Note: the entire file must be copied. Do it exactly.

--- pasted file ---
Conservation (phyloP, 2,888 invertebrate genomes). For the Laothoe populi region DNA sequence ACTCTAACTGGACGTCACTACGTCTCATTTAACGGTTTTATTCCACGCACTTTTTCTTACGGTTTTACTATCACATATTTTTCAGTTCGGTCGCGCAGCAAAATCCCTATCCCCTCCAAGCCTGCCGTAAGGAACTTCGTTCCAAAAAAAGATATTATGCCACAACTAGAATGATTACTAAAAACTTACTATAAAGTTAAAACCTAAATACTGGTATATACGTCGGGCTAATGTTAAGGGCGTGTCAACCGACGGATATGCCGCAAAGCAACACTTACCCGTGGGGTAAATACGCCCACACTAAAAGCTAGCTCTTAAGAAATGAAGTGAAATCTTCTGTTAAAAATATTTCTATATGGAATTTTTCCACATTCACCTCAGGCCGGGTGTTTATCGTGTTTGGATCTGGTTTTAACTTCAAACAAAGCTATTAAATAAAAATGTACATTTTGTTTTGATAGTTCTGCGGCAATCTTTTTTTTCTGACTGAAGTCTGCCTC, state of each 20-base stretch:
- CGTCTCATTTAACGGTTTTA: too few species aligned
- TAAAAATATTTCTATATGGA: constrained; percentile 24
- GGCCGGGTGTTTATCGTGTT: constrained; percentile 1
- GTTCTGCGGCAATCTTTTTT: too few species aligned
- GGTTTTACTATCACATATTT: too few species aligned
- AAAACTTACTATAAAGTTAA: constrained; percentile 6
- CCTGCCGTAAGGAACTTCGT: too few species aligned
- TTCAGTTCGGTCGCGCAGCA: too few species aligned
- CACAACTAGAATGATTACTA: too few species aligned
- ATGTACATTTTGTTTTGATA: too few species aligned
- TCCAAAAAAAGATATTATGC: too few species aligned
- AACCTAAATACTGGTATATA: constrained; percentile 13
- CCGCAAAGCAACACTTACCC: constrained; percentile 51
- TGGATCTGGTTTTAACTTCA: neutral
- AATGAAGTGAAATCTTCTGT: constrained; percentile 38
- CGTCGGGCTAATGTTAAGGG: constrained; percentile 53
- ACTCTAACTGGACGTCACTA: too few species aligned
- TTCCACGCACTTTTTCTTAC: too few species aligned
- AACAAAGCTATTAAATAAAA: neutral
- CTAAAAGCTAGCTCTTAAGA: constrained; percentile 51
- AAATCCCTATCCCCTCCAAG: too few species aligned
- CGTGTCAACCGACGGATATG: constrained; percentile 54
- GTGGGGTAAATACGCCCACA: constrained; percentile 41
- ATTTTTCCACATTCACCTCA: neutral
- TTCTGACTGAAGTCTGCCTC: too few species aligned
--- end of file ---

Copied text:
Conservation (phyloP, 2,888 invertebrate genomes). For the Laothoe populi region DNA sequence ACTCTAACTGGACGTCACTACGTCTCATTTAACGGTTTTATTCCACGCACTTTTTCTTACGGTTTTACTATCACATATTTTTCAGTTCGGTCGCGCAGCAAAATCCCTATCCCCTCCAAGCCTGCCGTAAGGAACTTCGTTCCAAAAAAAGATATTATGCCACAACTAGAATGATTACTAAAAACTTACTATAAAGTTAAAACCTAAATACTGGTATATACGTCGGGCTAATGTTAAGGGCGTGTCAACCGACGGATATGCCGCAAAGCAACACTTACCCGTGGGGTAAATACGCCCACACTAAAAGCTAGCTCTTAAGAAATGAAGTGAAATCTTCTGTTAAAAATATTTCTATATGGAATTTTTCCACATTCACCTCAGGCCGGGTGTTTATCGTGTTTGGATCTGGTTTTAACTTCAAACAAAGCTATTAAATAAAAATGTACATTTTGTTTTGATAGTTCTGCGGCAATCTTTTTTTTCTGACTGAAGTCTGCCTC, state of each 20-base stretch:
- CGTCTCATTTAACGGTTTTA: too few species aligned
- TAAAAATATTTCTATATGGA: constrained; percentile 24
- GGCCGGGTGTTTATCGTGTT: constrained; percentile 1
- GTTCTGCGGCAATCTTTTTT: too few species aligned
- GGTTTTACTATCACATATTT: too few species aligned
- AAAACTTACTATAAAGTTAA: constrained; percentile 6
- CCTGCCGTAAGGAACTTCGT: too few species aligned
- TTCAGTTCGGTCGCGCAGCA: too few species aligned
- CACAACTAGAATGATTACTA: too few species aligned
- ATGTACATTTTGTTTTGATA: too few species aligned
- TCCAAAAAAAGATATTATGC: too few species aligned
- AACCTAAATACTGGTATATA: constrained; percentile 13
- CCGCAAAGCAACACTTACCC: constrained; percentile 51
- TGGATCTGGTTTTAACTTCA: neutral
- AATGAAGTGAAATCTTCTGT: constrained; percentile 38
- CGTCGGGCTAATGTTAAGGG: constrained; percentile 53
- ACTCTAACTGGACGTCACTA: too few species aligned
- TTCCACGCACTTTTTCTTAC: too few species aligned
- AACAAAGCTATTAAATAAAA: neutral
- CTAAAAGCTAGCTCTTAAGA: constrained; percentile 51
- AAATCCCTATCCCCTCCAAG: too few species aligned
- CGTGTCAACCGACGGATATG: constrained; percentile 54
- GTGGGGTAAATACGCCCACA: constrained; percentile 41
- ATTTTTCCACATTCACCTCA: neutral
- TTCTGACTGAAGTCTGCCTC: too few species aligned